As to whether Plaintiff pled a QTA claim, Defendants argue that merely "labeling something a Quiet Title Act claim does not make it so" and that because the gravamen of Plaintiff's claim is for inverse condemnation, Plaintiff's sole remedy is an inverse condemnation action in the Court of Federal Claims. ECF No. 26. Although inartfully pled, it appears Plaintiff seeks to vindicate his rights and seeks corresponding relief under both the Tucker Act and the QTA. Compare ECF No. 1 at 31 (requesting a "[j]udgment providing just compensation and punitive damages for said wrongful taking" and "pray[ing] for an amount of $500, 000") with id. (seeking a "[j]udgment quieting plaintiffs' title to the easement, and [declaring that] defendants have no right, title or interest superseding plaintiffs' title to the easement"); see also ECF No. 1 at 3 ("Plaintiff respectfully appears before this court in order to seek redress for the Forest Service's unlawful acts and omissions, and [to] quiet Plaintiff's title to subject land.") (emphasis added). Moreover, Defendants have not cited any authority for the proposition that a Plaintiff may not simultaneously pursue both Tucker Act and Quiet Title Act claims in this instance at this stage in the proceeding. Cf. United States v. Mottaz , 476 U.S. 834, 848 (1986) (expressing "no opinion on the question whether... an appeal in a case raising both Tucker Act and Quiet Title Act claims would have to be bifurcated and sent in part to the regional circuit and in part to the Federal Circuit"); Bourgeois v. U.S. , 545 F.2d 727, 732-35 (Ct. Cl. 1976).[2] Therefore, the Court finds that, although inartfully pled, Plaintiff's Complaint contains causes of action under the Tucker Act and under the QTA.[3]

According to Defendants' Motion to Dismiss, however, even if this Court finds Plaintiff adequately set forth a QTA cause of action, any such claim as set forth in the Complaint is nonetheless barred by the statute of limitations. Mot., ECF No. 9-1 at 3. "A district court may dismiss a claim if the running of the statute is apparent on the face of the complaint. However, a district court may do so only if the assertions of the complaint, read with the required liberality, would not permit the plaintiff to prove that the statute was tolled." Cervantes v. Countrywide Home Loans, Inc. , 656 F.3d 1034, 1045 (9th Cir. 2011) (citing Jablon v. Dean Witter & Co. , 614 F.2d 677, 682 (9th Cir. 1980) (noting that if "the running of the statute is apparent on the face of the complaint, the defense may be raised by a motion to dismiss")).[4]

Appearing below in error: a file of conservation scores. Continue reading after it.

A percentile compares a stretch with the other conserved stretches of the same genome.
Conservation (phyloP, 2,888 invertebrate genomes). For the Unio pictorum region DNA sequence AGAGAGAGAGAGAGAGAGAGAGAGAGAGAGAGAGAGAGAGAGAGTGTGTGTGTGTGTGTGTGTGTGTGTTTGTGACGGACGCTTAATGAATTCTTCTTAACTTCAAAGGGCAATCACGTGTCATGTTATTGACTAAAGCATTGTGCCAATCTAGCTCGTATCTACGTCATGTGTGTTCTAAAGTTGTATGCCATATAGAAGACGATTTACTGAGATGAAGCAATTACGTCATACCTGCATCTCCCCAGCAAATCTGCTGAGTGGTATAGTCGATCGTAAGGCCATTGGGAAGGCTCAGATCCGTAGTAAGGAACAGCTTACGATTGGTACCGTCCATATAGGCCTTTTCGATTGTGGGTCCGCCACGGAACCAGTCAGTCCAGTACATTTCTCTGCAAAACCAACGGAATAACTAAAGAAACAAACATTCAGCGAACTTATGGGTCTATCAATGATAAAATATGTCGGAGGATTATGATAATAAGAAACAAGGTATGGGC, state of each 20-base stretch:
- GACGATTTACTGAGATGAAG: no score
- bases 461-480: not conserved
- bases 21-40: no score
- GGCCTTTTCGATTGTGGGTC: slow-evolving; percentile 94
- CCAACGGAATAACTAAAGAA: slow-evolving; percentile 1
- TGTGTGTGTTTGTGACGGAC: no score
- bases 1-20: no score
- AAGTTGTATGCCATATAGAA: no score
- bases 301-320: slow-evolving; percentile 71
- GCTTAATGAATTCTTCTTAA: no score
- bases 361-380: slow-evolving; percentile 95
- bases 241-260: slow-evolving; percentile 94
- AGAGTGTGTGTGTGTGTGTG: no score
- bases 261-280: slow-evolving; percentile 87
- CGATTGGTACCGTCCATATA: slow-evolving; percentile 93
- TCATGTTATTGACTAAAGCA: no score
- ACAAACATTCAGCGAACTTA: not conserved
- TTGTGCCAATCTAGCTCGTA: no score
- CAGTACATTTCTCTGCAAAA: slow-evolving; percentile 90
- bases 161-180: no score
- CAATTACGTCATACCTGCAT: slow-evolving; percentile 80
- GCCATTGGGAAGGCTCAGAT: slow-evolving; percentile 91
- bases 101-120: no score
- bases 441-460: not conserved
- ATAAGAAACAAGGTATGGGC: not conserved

A quiet title action is "barred unless... commenced within twelve years of the date upon which it accrued. Such action shall be deemed to have accrued on the date the plaintiff or his predecessor in interest knew or should have known of the claim of the United States." 28 U.S.C. § 2409a(g). Courts "treat the statute of limitations in the QTA as jurisdictional." Fid. Exploration & Prod. Co. v. United States , 506 F.3d 1182, 1186 (9th Cir. 2007). Courts "must strictly construe the Quiet Title Act's statute of limitations in favor of the government." Shultz v. Dep't of Army, U.S. , 886 F.2d 1157, 1159 (9th Cir. 1989). The Ninth Circuit "has rejected explicitly [the] contention that the cause of action accrues and the statute of limitations begins to run only when the United States acts in a manner openly hostile and adverse to a landowner's interest.... The statute of limitations is not triggered, however, when the United States' claim is ambiguous or vague." Id. at 1160 (internal citation omitted). "The statutory term should have known' imparts a test of reasonableness." Id . Because the statute of limitations is an affirmative defense, the burden is on Defendants to show that the applicable time period has passed.

Here, Defendants contend that "[Plaintiff's] Complaint alleges that the Forest Service made his easement impassable more than 12 years before filing this lawsuit in August of 2013." ECF No. 26 at 4; see also ECF No. 9-1 at 4. In support of this argument, Defendants point to several passages in Plaintiff's Complaint. For instance, Defendants aver that "[t]he Complaint also alleges that the old recorded easement' had been washed out' since 2000, meaning that it was totally impassable." Mot., ECF No. 9-1 at 4 (citing ECF No. 1 at 21). However, an examination of the Complaint reveals that Plaintiff's reference to an "old recorded easement" that had been "washed out" since 2000 appears to be a reference to an easement over a neighbor's land rather than the easement claimed by Plaintiff. See ECF No. 1 at 21, ¶ 106 (referring to Lacey McFarland's land east of Plaintiff's land and noting that "an old recorded easement that passes her land has been washed out since date of purchase") (emphasis added). Thus, it is unclear whether Plaintiff's easement was also washed out at that time.[5] Defendants also argue that "Plaintiff alleges, for example, that a map from the 1960s refers to, but no longer shows, the unused former road." Mot., ECF No. 9-1 at 4. With respect to this contention, Plaintiff's Complaint alleges that the map "contains [the] subject properties; and [the] documented right-of-way, or the easement. Albeit not shown in its' [sic] precise' location." ECF No. 1 at 20, ¶ 103. However, this statement does not establish that the United States' claim was unambiguous or that Plaintiff ...